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Attention Deficit/Hyperactivity Disorder (ADHD)

Novel and Emerging Strategies

Monitoring Brain Waves to Aid ADHD Diagnosis

In July of 2013, the FDA approved the use of a new brain-wave-monitoring system to assist physicians in diagnosing ADHD in children and adolescents aged 6 to 17. The system is called the Neuropsychiatric EEG-Based Assessment Aid (NEBA). The non-invasive test takes about 15 to 20 minutes and involves placement of sensors on the scalp of the individual to monitor their brainwaves. Individuals with ADHD typically have a significantly higher theta/beta brainwave ratio, and the NEBA system can identify this phenomenon (Brauser 2013; FDA 2013).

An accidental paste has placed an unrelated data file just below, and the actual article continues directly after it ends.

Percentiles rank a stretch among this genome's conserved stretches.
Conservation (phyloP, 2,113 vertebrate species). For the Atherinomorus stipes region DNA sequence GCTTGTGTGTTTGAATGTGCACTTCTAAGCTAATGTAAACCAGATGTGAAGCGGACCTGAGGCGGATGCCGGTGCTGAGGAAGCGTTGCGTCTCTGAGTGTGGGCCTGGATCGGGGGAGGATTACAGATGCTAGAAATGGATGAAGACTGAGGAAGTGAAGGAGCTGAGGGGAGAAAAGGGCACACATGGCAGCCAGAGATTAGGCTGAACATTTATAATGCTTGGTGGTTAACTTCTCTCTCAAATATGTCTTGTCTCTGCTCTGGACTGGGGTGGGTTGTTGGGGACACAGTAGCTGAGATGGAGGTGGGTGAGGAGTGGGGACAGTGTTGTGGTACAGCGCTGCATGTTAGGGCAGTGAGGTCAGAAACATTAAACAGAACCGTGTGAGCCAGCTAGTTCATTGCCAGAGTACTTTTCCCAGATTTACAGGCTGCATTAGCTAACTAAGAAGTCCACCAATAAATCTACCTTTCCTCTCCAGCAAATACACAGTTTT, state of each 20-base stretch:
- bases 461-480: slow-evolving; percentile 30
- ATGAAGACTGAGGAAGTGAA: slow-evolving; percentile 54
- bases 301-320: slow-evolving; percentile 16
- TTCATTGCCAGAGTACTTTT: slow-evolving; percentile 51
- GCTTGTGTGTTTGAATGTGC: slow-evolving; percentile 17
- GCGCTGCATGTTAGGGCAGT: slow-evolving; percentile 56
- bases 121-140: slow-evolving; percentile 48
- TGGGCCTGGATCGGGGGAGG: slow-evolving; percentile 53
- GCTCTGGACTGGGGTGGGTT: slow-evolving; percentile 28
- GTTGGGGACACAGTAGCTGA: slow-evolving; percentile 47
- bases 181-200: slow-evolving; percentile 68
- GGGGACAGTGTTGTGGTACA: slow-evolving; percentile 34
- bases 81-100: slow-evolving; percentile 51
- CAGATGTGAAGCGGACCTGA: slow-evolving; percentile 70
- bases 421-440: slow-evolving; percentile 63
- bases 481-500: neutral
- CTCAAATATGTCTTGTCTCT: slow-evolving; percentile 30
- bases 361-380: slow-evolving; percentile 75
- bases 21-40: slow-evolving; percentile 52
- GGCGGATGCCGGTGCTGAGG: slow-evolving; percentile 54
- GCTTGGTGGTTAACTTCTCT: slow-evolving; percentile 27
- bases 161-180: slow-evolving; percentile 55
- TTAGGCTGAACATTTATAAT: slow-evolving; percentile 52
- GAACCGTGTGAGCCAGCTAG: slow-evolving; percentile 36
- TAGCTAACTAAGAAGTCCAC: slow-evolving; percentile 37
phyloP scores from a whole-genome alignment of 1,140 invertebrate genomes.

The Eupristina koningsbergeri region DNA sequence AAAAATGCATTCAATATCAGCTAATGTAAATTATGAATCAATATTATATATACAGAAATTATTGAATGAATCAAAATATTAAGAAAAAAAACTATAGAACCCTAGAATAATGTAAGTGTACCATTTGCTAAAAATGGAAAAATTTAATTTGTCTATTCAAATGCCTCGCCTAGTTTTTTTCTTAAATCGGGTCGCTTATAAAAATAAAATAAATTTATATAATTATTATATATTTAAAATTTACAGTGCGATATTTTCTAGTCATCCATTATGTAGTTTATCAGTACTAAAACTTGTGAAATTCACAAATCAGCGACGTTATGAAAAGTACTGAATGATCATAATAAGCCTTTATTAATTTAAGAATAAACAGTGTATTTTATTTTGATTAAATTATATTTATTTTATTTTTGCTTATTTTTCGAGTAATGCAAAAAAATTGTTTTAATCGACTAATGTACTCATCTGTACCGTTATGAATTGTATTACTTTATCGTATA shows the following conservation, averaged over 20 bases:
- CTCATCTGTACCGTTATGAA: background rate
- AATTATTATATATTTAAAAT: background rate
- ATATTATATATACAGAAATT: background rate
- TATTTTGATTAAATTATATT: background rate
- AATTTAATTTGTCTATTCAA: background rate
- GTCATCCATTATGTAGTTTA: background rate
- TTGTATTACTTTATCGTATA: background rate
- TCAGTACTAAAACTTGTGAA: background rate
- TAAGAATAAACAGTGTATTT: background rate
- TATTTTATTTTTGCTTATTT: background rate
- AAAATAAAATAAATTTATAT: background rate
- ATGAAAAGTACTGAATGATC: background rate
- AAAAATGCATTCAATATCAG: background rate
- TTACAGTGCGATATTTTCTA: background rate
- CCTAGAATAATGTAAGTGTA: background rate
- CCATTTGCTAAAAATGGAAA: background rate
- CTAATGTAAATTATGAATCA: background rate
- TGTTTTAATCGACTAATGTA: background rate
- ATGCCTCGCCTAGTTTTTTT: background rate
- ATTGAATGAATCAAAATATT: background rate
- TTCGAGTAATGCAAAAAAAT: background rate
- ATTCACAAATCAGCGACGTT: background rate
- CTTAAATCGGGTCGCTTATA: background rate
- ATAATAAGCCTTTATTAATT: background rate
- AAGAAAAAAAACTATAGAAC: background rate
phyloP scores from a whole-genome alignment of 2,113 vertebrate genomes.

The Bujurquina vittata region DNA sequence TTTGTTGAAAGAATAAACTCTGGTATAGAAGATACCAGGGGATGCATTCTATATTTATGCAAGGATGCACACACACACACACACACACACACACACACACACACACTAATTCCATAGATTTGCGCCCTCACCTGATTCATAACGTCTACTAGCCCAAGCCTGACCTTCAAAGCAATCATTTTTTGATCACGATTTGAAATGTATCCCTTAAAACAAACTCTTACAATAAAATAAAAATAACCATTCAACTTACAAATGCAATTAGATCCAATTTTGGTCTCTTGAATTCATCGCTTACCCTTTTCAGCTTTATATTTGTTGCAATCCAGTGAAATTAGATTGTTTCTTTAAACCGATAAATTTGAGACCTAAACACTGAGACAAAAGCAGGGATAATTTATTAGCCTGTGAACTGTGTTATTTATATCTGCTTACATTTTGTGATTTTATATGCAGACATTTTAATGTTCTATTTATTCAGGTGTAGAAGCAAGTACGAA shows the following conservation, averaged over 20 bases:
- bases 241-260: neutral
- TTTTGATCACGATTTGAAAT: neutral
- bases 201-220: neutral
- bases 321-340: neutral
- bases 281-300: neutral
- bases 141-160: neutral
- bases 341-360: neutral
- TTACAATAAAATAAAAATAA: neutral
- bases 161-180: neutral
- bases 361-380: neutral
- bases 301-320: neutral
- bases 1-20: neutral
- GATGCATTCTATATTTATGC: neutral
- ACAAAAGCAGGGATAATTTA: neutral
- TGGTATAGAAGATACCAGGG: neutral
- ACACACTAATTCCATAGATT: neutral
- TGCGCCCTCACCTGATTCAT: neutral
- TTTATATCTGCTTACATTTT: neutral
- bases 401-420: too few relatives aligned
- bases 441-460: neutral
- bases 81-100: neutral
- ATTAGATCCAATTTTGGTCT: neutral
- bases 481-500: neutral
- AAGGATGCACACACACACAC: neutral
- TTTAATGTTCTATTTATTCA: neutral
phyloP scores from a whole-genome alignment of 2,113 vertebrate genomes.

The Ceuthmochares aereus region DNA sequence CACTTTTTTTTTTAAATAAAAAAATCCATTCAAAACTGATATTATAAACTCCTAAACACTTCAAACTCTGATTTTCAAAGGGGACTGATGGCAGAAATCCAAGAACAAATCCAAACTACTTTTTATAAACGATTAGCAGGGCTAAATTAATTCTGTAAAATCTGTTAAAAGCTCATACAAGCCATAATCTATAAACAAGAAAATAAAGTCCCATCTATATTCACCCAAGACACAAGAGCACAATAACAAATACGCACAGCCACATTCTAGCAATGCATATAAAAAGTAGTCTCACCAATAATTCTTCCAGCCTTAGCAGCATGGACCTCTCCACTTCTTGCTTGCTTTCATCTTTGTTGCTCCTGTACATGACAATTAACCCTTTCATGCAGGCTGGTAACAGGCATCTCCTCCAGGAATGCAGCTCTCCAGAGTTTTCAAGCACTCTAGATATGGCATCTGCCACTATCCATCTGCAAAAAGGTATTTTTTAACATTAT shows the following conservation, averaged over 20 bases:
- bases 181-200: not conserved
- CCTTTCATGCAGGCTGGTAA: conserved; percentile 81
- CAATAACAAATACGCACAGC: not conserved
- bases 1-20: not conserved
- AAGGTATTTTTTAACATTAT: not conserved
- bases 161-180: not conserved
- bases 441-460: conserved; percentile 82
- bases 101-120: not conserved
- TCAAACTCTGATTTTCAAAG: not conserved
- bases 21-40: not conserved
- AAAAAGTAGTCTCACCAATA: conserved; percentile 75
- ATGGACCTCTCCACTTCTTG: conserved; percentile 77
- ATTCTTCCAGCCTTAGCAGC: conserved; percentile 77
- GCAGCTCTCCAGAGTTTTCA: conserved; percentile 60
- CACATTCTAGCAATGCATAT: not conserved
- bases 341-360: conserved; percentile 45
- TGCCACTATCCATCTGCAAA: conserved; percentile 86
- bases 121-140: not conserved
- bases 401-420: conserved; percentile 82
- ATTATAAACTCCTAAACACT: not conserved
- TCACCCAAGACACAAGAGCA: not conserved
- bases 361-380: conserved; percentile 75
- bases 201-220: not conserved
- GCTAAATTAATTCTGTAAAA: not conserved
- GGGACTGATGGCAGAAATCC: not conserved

However, not all physicians agree on the value of this new test. Some feel it could add value and improve ADHD diagnosis accuracy and possibly reduce unnecessary referrals, but others believe that current standards for ADHD diagnosis are sufficient. More evidence is needed before the value of the NEBA system can be stated unequivocally (Brauser 2013).

Drug Strategies in Development

Some new drugs being tested in clinical trials for the treatment of ADHD target additional neurotransmitters, notably acetylcholine, which is involved in learning. One double-blind, randomized, placebo-controlled trial on a novel nicotinic-type acetylcholine receptor agonist (termed AZD3480 as of the time of this writing) showed a significant improvement in cognition, memory, attention and emotional responses in adults on 50 mg of this drug compared to controls (Potter 2013). Although this drug is still in development and studies are underway, it or others like it may represent a new effective generation of ADHD drugs in the future.